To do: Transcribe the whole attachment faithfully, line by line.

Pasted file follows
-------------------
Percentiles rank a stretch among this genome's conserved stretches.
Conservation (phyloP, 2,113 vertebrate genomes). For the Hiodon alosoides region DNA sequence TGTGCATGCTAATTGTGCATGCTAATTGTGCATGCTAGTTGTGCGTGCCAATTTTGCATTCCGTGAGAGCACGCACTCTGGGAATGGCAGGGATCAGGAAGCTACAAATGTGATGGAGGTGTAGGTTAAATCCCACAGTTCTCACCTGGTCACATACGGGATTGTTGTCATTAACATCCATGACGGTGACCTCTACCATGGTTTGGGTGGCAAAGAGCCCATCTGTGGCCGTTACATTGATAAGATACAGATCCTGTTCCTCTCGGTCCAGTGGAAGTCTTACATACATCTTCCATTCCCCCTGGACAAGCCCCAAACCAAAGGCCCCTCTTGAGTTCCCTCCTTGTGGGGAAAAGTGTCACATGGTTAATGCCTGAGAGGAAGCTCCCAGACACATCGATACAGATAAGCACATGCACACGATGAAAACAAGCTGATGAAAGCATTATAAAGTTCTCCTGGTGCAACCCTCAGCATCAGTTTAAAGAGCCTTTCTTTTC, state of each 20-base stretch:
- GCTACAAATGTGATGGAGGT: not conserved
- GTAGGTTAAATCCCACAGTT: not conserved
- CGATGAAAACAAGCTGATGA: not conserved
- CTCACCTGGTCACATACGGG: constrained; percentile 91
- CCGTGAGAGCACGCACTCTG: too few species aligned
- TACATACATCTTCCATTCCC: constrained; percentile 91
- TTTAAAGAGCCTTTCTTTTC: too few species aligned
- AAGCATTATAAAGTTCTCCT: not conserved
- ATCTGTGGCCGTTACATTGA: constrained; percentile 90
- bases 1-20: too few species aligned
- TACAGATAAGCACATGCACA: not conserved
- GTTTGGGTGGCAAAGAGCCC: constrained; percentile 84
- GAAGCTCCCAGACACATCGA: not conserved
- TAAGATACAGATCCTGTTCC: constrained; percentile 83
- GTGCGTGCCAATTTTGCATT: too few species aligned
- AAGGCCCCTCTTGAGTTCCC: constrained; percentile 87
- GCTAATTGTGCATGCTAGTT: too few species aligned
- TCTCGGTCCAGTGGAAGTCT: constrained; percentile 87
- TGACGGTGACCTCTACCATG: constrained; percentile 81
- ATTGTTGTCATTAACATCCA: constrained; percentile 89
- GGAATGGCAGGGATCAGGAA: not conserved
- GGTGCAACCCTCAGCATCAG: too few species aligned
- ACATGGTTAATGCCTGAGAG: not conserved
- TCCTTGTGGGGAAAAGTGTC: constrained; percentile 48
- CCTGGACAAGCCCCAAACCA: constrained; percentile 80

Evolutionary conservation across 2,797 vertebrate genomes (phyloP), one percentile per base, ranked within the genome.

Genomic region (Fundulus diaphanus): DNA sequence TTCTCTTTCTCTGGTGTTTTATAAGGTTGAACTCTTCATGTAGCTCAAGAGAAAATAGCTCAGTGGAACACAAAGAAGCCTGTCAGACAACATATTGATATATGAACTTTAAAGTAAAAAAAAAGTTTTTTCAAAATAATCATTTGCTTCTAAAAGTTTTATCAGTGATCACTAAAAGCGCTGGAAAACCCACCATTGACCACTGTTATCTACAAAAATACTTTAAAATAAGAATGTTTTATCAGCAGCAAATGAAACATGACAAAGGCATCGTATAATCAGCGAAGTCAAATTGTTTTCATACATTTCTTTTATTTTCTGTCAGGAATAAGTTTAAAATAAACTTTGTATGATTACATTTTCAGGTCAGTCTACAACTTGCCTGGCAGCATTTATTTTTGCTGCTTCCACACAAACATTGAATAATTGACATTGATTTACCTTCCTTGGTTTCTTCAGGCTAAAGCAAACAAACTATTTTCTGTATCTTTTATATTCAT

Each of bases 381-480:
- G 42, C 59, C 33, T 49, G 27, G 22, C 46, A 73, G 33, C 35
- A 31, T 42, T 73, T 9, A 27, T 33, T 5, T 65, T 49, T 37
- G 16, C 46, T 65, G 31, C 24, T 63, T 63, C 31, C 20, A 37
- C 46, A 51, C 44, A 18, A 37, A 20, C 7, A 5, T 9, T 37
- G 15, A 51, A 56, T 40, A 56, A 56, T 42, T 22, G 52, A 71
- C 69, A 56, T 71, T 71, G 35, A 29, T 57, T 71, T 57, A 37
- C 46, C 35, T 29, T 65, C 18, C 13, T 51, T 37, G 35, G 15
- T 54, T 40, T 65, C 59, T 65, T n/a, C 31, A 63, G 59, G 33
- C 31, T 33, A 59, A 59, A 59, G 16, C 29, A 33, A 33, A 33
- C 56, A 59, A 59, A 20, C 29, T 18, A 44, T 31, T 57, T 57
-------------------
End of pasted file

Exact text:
Percentiles rank a stretch among this genome's conserved stretches.
Conservation (phyloP, 2,113 vertebrate genomes). For the Hiodon alosoides region DNA sequence TGTGCATGCTAATTGTGCATGCTAATTGTGCATGCTAGTTGTGCGTGCCAATTTTGCATTCCGTGAGAGCACGCACTCTGGGAATGGCAGGGATCAGGAAGCTACAAATGTGATGGAGGTGTAGGTTAAATCCCACAGTTCTCACCTGGTCACATACGGGATTGTTGTCATTAACATCCATGACGGTGACCTCTACCATGGTTTGGGTGGCAAAGAGCCCATCTGTGGCCGTTACATTGATAAGATACAGATCCTGTTCCTCTCGGTCCAGTGGAAGTCTTACATACATCTTCCATTCCCCCTGGACAAGCCCCAAACCAAAGGCCCCTCTTGAGTTCCCTCCTTGTGGGGAAAAGTGTCACATGGTTAATGCCTGAGAGGAAGCTCCCAGACACATCGATACAGATAAGCACATGCACACGATGAAAACAAGCTGATGAAAGCATTATAAAGTTCTCCTGGTGCAACCCTCAGCATCAGTTTAAAGAGCCTTTCTTTTC, state of each 20-base stretch:
- GCTACAAATGTGATGGAGGT: not conserved
- GTAGGTTAAATCCCACAGTT: not conserved
- CGATGAAAACAAGCTGATGA: not conserved
- CTCACCTGGTCACATACGGG: constrained; percentile 91
- CCGTGAGAGCACGCACTCTG: too few species aligned
- TACATACATCTTCCATTCCC: constrained; percentile 91
- TTTAAAGAGCCTTTCTTTTC: too few species aligned
- AAGCATTATAAAGTTCTCCT: not conserved
- ATCTGTGGCCGTTACATTGA: constrained; percentile 90
- bases 1-20: too few species aligned
- TACAGATAAGCACATGCACA: not conserved
- GTTTGGGTGGCAAAGAGCCC: constrained; percentile 84
- GAAGCTCCCAGACACATCGA: not conserved
- TAAGATACAGATCCTGTTCC: constrained; percentile 83
- GTGCGTGCCAATTTTGCATT: too few species aligned
- AAGGCCCCTCTTGAGTTCCC: constrained; percentile 87
- GCTAATTGTGCATGCTAGTT: too few species aligned
- TCTCGGTCCAGTGGAAGTCT: constrained; percentile 87
- TGACGGTGACCTCTACCATG: constrained; percentile 81
- ATTGTTGTCATTAACATCCA: constrained; percentile 89
- GGAATGGCAGGGATCAGGAA: not conserved
- GGTGCAACCCTCAGCATCAG: too few species aligned
- ACATGGTTAATGCCTGAGAG: not conserved
- TCCTTGTGGGGAAAAGTGTC: constrained; percentile 48
- CCTGGACAAGCCCCAAACCA: constrained; percentile 80

Evolutionary conservation across 2,797 vertebrate genomes (phyloP), one percentile per base, ranked within the genome.

Genomic region (Fundulus diaphanus): DNA sequence TTCTCTTTCTCTGGTGTTTTATAAGGTTGAACTCTTCATGTAGCTCAAGAGAAAATAGCTCAGTGGAACACAAAGAAGCCTGTCAGACAACATATTGATATATGAACTTTAAAGTAAAAAAAAAGTTTTTTCAAAATAATCATTTGCTTCTAAAAGTTTTATCAGTGATCACTAAAAGCGCTGGAAAACCCACCATTGACCACTGTTATCTACAAAAATACTTTAAAATAAGAATGTTTTATCAGCAGCAAATGAAACATGACAAAGGCATCGTATAATCAGCGAAGTCAAATTGTTTTCATACATTTCTTTTATTTTCTGTCAGGAATAAGTTTAAAATAAACTTTGTATGATTACATTTTCAGGTCAGTCTACAACTTGCCTGGCAGCATTTATTTTTGCTGCTTCCACACAAACATTGAATAATTGACATTGATTTACCTTCCTTGGTTTCTTCAGGCTAAAGCAAACAAACTATTTTCTGTATCTTTTATATTCAT

Each of bases 381-480:
- G 42, C 59, C 33, T 49, G 27, G 22, C 46, A 73, G 33, C 35
- A 31, T 42, T 73, T 9, A 27, T 33, T 5, T 65, T 49, T 37
- G 16, C 46, T 65, G 31, C 24, T 63, T 63, C 31, C 20, A 37
- C 46, A 51, C 44, A 18, A 37, A 20, C 7, A 5, T 9, T 37
- G 15, A 51, A 56, T 40, A 56, A 56, T 42, T 22, G 52, A 71
- C 69, A 56, T 71, T 71, G 35, A 29, T 57, T 71, T 57, A 37
- C 46, C 35, T 29, T 65, C 18, C 13, T 51, T 37, G 35, G 15
- T 54, T 40, T 65, C 59, T 65, T n/a, C 31, A 63, G 59, G 33
- C 31, T 33, A 59, A 59, A 59, G 16, C 29, A 33, A 33, A 33
- C 56, A 59, A 59, A 20, C 29, T 18, A 44, T 31, T 57, T 57